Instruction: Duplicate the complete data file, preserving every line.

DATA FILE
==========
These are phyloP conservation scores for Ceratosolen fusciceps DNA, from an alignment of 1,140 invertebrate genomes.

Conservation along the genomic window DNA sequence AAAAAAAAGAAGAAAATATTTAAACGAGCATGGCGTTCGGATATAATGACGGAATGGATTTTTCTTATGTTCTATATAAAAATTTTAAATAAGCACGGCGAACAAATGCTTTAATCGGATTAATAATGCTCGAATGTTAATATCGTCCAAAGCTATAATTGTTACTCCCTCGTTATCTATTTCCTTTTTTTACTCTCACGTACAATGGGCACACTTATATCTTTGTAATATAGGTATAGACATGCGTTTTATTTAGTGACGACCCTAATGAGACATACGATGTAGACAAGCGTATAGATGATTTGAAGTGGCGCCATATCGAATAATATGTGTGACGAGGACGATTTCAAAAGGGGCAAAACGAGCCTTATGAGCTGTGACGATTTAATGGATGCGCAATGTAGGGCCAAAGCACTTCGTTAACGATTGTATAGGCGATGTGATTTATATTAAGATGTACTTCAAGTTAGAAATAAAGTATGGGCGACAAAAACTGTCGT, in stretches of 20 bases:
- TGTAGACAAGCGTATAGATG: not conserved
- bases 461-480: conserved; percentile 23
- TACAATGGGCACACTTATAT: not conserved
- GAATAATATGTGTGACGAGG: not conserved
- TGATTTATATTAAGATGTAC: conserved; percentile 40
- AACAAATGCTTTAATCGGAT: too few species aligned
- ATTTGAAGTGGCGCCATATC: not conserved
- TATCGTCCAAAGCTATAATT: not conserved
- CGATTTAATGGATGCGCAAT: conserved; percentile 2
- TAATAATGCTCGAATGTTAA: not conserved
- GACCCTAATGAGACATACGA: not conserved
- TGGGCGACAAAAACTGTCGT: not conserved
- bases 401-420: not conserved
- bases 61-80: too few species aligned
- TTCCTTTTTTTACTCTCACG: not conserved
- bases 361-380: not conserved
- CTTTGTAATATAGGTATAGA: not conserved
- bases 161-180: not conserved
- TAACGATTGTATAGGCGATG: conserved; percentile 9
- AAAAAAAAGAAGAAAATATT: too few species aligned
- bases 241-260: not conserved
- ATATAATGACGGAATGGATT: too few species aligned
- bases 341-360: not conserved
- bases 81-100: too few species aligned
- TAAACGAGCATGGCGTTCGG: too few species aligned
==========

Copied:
These are phyloP conservation scores for Ceratosolen fusciceps DNA, from an alignment of 1,140 invertebrate genomes.

Conservation along the genomic window DNA sequence AAAAAAAAGAAGAAAATATTTAAACGAGCATGGCGTTCGGATATAATGACGGAATGGATTTTTCTTATGTTCTATATAAAAATTTTAAATAAGCACGGCGAACAAATGCTTTAATCGGATTAATAATGCTCGAATGTTAATATCGTCCAAAGCTATAATTGTTACTCCCTCGTTATCTATTTCCTTTTTTTACTCTCACGTACAATGGGCACACTTATATCTTTGTAATATAGGTATAGACATGCGTTTTATTTAGTGACGACCCTAATGAGACATACGATGTAGACAAGCGTATAGATGATTTGAAGTGGCGCCATATCGAATAATATGTGTGACGAGGACGATTTCAAAAGGGGCAAAACGAGCCTTATGAGCTGTGACGATTTAATGGATGCGCAATGTAGGGCCAAAGCACTTCGTTAACGATTGTATAGGCGATGTGATTTATATTAAGATGTACTTCAAGTTAGAAATAAAGTATGGGCGACAAAAACTGTCGT, in stretches of 20 bases:
- TGTAGACAAGCGTATAGATG: not conserved
- bases 461-480: conserved; percentile 23
- TACAATGGGCACACTTATAT: not conserved
- GAATAATATGTGTGACGAGG: not conserved
- TGATTTATATTAAGATGTAC: conserved; percentile 40
- AACAAATGCTTTAATCGGAT: too few species aligned
- ATTTGAAGTGGCGCCATATC: not conserved
- TATCGTCCAAAGCTATAATT: not conserved
- CGATTTAATGGATGCGCAAT: conserved; percentile 2
- TAATAATGCTCGAATGTTAA: not conserved
- GACCCTAATGAGACATACGA: not conserved
- TGGGCGACAAAAACTGTCGT: not conserved
- bases 401-420: not conserved
- bases 61-80: too few species aligned
- TTCCTTTTTTTACTCTCACG: not conserved
- bases 361-380: not conserved
- CTTTGTAATATAGGTATAGA: not conserved
- bases 161-180: not conserved
- TAACGATTGTATAGGCGATG: conserved; percentile 9
- AAAAAAAAGAAGAAAATATT: too few species aligned
- bases 241-260: not conserved
- ATATAATGACGGAATGGATT: too few species aligned
- bases 341-360: not conserved
- bases 81-100: too few species aligned
- TAAACGAGCATGGCGTTCGG: too few species aligned